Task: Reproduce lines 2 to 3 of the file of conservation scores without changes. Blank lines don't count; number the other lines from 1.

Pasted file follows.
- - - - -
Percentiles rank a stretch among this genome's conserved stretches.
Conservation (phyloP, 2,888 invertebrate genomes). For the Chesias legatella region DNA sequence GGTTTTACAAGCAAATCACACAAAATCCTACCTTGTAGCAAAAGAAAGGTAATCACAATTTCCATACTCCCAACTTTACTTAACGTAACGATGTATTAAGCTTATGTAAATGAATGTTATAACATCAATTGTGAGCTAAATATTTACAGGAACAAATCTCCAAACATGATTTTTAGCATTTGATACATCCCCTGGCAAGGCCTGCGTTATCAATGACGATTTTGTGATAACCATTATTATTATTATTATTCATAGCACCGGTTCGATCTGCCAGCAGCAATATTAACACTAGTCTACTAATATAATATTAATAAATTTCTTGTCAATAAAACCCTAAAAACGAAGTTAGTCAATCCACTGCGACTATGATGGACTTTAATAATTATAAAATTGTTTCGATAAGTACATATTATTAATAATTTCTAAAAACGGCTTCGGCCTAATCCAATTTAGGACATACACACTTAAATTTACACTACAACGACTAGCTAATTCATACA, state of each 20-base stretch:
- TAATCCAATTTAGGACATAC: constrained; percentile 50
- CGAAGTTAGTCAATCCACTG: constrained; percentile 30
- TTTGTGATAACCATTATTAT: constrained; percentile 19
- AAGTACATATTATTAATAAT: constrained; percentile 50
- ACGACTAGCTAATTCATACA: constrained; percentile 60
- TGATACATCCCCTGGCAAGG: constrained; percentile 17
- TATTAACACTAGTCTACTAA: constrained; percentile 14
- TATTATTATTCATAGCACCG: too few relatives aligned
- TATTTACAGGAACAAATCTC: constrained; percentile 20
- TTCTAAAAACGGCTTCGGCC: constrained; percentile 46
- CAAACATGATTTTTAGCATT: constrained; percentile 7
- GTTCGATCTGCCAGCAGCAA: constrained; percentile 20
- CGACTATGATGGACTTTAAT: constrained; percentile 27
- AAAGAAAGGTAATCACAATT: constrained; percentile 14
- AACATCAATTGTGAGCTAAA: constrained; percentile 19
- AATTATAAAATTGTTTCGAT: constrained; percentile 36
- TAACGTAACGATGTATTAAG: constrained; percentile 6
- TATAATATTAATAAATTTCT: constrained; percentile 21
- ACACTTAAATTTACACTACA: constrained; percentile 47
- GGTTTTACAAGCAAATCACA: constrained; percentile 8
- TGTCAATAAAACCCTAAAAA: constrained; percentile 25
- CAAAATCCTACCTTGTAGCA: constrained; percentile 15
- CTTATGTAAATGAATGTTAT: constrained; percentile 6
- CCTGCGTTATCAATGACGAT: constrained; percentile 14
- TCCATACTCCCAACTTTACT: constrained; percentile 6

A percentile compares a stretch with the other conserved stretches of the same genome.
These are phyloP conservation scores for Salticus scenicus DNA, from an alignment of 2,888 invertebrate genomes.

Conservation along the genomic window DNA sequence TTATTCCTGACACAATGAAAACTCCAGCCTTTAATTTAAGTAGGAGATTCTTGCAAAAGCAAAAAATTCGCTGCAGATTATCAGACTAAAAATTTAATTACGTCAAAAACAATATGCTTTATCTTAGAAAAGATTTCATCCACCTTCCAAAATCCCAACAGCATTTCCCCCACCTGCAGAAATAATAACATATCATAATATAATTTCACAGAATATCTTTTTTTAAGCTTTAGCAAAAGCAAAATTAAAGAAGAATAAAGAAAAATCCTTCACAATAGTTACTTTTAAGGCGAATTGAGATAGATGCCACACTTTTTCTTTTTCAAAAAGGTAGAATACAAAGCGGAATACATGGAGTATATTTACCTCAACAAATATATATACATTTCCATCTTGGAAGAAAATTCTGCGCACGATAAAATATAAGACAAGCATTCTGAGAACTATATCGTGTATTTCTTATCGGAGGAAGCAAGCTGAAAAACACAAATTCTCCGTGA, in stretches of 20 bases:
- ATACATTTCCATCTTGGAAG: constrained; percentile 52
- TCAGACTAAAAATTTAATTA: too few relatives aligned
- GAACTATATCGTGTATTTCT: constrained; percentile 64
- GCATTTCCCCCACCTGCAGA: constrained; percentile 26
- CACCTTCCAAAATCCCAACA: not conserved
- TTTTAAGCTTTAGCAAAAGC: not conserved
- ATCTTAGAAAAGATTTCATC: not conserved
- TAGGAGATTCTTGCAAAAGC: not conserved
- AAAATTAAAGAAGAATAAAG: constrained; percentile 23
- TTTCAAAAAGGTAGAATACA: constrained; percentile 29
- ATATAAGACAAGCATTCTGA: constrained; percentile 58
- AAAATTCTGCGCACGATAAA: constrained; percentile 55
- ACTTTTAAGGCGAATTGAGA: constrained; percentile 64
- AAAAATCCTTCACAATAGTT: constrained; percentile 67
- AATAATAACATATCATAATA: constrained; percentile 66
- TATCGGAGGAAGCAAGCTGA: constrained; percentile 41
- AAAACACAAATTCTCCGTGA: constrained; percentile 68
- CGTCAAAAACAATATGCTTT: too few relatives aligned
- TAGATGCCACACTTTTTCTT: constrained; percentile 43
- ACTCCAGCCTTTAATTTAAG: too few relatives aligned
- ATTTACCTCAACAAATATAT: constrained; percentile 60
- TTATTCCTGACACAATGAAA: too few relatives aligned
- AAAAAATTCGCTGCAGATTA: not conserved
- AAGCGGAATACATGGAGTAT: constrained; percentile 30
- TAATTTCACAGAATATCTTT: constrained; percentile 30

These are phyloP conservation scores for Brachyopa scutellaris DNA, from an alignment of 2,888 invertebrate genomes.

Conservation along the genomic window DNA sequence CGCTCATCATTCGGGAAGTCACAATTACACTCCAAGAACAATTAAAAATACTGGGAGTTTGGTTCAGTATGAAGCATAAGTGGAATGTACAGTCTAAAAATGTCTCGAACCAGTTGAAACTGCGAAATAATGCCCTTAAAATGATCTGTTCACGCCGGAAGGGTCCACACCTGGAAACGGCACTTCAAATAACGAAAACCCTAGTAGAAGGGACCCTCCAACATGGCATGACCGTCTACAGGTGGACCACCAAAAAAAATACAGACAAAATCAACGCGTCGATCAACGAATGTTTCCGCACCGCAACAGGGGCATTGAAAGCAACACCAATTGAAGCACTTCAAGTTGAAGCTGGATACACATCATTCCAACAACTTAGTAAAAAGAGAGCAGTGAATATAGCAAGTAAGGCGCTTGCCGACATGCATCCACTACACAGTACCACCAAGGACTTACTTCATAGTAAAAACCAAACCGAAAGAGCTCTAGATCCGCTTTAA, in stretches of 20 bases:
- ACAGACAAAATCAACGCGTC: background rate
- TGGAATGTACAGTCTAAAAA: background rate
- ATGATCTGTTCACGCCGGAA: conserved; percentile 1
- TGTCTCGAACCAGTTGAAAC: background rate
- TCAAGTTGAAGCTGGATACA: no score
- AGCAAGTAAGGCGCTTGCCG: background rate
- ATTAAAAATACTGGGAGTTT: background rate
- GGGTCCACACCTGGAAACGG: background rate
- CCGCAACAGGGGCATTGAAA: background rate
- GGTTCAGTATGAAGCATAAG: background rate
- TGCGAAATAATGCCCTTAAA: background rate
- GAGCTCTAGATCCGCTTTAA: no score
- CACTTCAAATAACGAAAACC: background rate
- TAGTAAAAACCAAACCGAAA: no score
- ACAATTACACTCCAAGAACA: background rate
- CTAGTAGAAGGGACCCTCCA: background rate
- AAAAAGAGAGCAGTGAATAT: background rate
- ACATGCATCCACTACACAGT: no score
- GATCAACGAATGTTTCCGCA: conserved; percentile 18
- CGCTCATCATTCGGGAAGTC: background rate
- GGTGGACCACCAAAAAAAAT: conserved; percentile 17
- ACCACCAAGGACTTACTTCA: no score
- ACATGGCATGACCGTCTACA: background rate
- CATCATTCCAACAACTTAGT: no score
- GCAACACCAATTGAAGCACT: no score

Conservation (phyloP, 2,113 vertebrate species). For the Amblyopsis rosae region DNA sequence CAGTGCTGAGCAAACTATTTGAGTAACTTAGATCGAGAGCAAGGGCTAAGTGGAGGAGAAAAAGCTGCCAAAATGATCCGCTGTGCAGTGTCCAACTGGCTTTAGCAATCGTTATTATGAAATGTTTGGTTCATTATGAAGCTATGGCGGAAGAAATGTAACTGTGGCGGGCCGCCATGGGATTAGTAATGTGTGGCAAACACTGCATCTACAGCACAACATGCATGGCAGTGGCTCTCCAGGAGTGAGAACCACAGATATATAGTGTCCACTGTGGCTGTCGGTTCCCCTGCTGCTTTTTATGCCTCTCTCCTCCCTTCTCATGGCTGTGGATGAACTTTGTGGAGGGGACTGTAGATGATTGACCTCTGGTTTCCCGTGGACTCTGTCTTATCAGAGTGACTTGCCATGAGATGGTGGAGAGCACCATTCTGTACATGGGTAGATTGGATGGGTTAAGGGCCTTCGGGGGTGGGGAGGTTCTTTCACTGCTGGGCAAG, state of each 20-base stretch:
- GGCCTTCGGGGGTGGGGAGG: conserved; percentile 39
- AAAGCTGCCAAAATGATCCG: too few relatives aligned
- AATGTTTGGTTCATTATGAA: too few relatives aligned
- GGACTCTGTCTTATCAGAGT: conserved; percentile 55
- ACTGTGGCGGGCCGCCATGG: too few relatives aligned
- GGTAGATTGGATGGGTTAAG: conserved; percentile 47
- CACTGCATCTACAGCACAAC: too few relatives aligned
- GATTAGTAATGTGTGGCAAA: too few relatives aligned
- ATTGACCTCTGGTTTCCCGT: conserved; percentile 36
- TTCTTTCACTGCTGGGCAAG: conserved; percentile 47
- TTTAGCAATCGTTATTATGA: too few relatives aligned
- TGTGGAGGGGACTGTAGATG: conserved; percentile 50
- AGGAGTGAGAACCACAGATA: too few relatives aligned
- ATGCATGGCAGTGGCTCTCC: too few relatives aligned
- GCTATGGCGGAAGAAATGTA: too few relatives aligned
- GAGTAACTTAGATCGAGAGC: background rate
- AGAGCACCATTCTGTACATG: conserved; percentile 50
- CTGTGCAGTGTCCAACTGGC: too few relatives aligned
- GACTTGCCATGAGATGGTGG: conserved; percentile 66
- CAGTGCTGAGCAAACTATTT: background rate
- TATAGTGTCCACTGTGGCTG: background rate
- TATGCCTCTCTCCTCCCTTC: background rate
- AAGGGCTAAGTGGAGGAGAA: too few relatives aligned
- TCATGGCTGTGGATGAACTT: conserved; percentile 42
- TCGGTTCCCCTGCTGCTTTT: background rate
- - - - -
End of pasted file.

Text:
Conservation (phyloP, 2,888 invertebrate genomes). For the Chesias legatella region DNA sequence GGTTTTACAAGCAAATCACACAAAATCCTACCTTGTAGCAAAAGAAAGGTAATCACAATTTCCATACTCCCAACTTTACTTAACGTAACGATGTATTAAGCTTATGTAAATGAATGTTATAACATCAATTGTGAGCTAAATATTTACAGGAACAAATCTCCAAACATGATTTTTAGCATTTGATACATCCCCTGGCAAGGCCTGCGTTATCAATGACGATTTTGTGATAACCATTATTATTATTATTATTCATAGCACCGGTTCGATCTGCCAGCAGCAATATTAACACTAGTCTACTAATATAATATTAATAAATTTCTTGTCAATAAAACCCTAAAAACGAAGTTAGTCAATCCACTGCGACTATGATGGACTTTAATAATTATAAAATTGTTTCGATAAGTACATATTATTAATAATTTCTAAAAACGGCTTCGGCCTAATCCAATTTAGGACATACACACTTAAATTTACACTACAACGACTAGCTAATTCATACA, state of each 20-base stretch:
- TAATCCAATTTAGGACATAC: constrained; percentile 50